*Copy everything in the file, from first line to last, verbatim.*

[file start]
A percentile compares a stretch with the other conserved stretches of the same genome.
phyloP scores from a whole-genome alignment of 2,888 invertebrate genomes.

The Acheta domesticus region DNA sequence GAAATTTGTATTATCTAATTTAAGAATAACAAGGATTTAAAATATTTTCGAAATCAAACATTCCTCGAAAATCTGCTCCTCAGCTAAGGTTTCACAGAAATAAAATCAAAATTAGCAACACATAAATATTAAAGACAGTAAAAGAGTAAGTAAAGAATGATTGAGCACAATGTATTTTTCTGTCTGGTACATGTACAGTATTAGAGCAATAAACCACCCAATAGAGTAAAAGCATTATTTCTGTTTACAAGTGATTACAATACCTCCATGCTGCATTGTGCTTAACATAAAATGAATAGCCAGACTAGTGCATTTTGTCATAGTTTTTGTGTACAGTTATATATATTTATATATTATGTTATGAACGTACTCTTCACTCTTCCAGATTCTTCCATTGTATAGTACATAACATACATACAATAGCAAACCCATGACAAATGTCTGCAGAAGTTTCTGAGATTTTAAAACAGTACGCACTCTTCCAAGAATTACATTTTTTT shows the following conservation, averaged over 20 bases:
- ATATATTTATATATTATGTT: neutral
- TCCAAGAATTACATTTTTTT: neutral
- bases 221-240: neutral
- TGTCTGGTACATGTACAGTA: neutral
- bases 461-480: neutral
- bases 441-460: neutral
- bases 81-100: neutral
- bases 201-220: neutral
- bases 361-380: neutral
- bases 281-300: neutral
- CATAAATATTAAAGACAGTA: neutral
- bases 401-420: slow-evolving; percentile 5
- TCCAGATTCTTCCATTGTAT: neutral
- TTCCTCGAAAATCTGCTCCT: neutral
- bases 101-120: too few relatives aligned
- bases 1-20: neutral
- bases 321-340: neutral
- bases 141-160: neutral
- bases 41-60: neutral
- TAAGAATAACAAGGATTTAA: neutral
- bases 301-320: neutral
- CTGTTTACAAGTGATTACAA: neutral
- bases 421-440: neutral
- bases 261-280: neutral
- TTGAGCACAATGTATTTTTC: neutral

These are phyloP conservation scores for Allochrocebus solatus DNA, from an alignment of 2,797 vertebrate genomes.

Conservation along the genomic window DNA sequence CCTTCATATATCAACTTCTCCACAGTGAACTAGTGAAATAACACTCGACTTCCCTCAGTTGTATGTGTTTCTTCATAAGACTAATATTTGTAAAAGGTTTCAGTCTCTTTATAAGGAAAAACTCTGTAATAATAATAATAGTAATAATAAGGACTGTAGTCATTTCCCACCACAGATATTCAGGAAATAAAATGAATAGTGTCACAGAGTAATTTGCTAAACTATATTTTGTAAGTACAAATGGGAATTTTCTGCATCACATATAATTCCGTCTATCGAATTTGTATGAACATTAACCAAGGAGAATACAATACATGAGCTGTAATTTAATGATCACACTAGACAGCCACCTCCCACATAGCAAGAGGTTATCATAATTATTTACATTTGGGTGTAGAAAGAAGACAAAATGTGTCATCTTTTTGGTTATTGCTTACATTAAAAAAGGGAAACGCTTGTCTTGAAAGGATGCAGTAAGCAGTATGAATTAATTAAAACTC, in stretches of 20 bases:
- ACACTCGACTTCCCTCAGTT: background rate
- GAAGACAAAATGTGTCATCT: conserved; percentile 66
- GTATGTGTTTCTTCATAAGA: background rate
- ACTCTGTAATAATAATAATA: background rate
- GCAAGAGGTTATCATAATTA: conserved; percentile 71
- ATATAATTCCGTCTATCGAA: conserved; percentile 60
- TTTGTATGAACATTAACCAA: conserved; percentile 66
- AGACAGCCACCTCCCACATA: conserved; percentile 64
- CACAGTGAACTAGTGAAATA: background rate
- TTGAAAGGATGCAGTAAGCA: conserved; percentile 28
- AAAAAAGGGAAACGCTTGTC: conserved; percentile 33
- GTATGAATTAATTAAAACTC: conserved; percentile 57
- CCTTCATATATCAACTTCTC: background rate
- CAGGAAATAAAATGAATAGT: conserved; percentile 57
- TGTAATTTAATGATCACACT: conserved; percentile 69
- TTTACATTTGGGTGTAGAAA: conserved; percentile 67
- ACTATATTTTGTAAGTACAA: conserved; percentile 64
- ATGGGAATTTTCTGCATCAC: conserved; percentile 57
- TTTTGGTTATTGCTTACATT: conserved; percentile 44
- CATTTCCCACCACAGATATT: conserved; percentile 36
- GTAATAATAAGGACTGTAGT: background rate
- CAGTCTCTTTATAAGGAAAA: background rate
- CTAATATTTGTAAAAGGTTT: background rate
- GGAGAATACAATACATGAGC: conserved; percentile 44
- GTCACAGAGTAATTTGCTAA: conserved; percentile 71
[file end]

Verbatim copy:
A percentile compares a stretch with the other conserved stretches of the same genome.
phyloP scores from a whole-genome alignment of 2,888 invertebrate genomes.

The Acheta domesticus region DNA sequence GAAATTTGTATTATCTAATTTAAGAATAACAAGGATTTAAAATATTTTCGAAATCAAACATTCCTCGAAAATCTGCTCCTCAGCTAAGGTTTCACAGAAATAAAATCAAAATTAGCAACACATAAATATTAAAGACAGTAAAAGAGTAAGTAAAGAATGATTGAGCACAATGTATTTTTCTGTCTGGTACATGTACAGTATTAGAGCAATAAACCACCCAATAGAGTAAAAGCATTATTTCTGTTTACAAGTGATTACAATACCTCCATGCTGCATTGTGCTTAACATAAAATGAATAGCCAGACTAGTGCATTTTGTCATAGTTTTTGTGTACAGTTATATATATTTATATATTATGTTATGAACGTACTCTTCACTCTTCCAGATTCTTCCATTGTATAGTACATAACATACATACAATAGCAAACCCATGACAAATGTCTGCAGAAGTTTCTGAGATTTTAAAACAGTACGCACTCTTCCAAGAATTACATTTTTTT shows the following conservation, averaged over 20 bases:
- ATATATTTATATATTATGTT: neutral
- TCCAAGAATTACATTTTTTT: neutral
- bases 221-240: neutral
- TGTCTGGTACATGTACAGTA: neutral
- bases 461-480: neutral
- bases 441-460: neutral
- bases 81-100: neutral
- bases 201-220: neutral
- bases 361-380: neutral
- bases 281-300: neutral
- CATAAATATTAAAGACAGTA: neutral
- bases 401-420: slow-evolving; percentile 5
- TCCAGATTCTTCCATTGTAT: neutral
- TTCCTCGAAAATCTGCTCCT: neutral
- bases 101-120: too few relatives aligned
- bases 1-20: neutral
- bases 321-340: neutral
- bases 141-160: neutral
- bases 41-60: neutral
- TAAGAATAACAAGGATTTAA: neutral
- bases 301-320: neutral
- CTGTTTACAAGTGATTACAA: neutral
- bases 421-440: neutral
- bases 261-280: neutral
- TTGAGCACAATGTATTTTTC: neutral

These are phyloP conservation scores for Allochrocebus solatus DNA, from an alignment of 2,797 vertebrate genomes.

Conservation along the genomic window DNA sequence CCTTCATATATCAACTTCTCCACAGTGAACTAGTGAAATAACACTCGACTTCCCTCAGTTGTATGTGTTTCTTCATAAGACTAATATTTGTAAAAGGTTTCAGTCTCTTTATAAGGAAAAACTCTGTAATAATAATAATAGTAATAATAAGGACTGTAGTCATTTCCCACCACAGATATTCAGGAAATAAAATGAATAGTGTCACAGAGTAATTTGCTAAACTATATTTTGTAAGTACAAATGGGAATTTTCTGCATCACATATAATTCCGTCTATCGAATTTGTATGAACATTAACCAAGGAGAATACAATACATGAGCTGTAATTTAATGATCACACTAGACAGCCACCTCCCACATAGCAAGAGGTTATCATAATTATTTACATTTGGGTGTAGAAAGAAGACAAAATGTGTCATCTTTTTGGTTATTGCTTACATTAAAAAAGGGAAACGCTTGTCTTGAAAGGATGCAGTAAGCAGTATGAATTAATTAAAACTC, in stretches of 20 bases:
- ACACTCGACTTCCCTCAGTT: background rate
- GAAGACAAAATGTGTCATCT: conserved; percentile 66
- GTATGTGTTTCTTCATAAGA: background rate
- ACTCTGTAATAATAATAATA: background rate
- GCAAGAGGTTATCATAATTA: conserved; percentile 71
- ATATAATTCCGTCTATCGAA: conserved; percentile 60
- TTTGTATGAACATTAACCAA: conserved; percentile 66
- AGACAGCCACCTCCCACATA: conserved; percentile 64
- CACAGTGAACTAGTGAAATA: background rate
- TTGAAAGGATGCAGTAAGCA: conserved; percentile 28
- AAAAAAGGGAAACGCTTGTC: conserved; percentile 33
- GTATGAATTAATTAAAACTC: conserved; percentile 57
- CCTTCATATATCAACTTCTC: background rate
- CAGGAAATAAAATGAATAGT: conserved; percentile 57
- TGTAATTTAATGATCACACT: conserved; percentile 69
- TTTACATTTGGGTGTAGAAA: conserved; percentile 67
- ACTATATTTTGTAAGTACAA: conserved; percentile 64
- ATGGGAATTTTCTGCATCAC: conserved; percentile 57
- TTTTGGTTATTGCTTACATT: conserved; percentile 44
- CATTTCCCACCACAGATATT: conserved; percentile 36
- GTAATAATAAGGACTGTAGT: background rate
- CAGTCTCTTTATAAGGAAAA: background rate
- CTAATATTTGTAAAAGGTTT: background rate
- GGAGAATACAATACATGAGC: conserved; percentile 44
- GTCACAGAGTAATTTGCTAA: conserved; percentile 71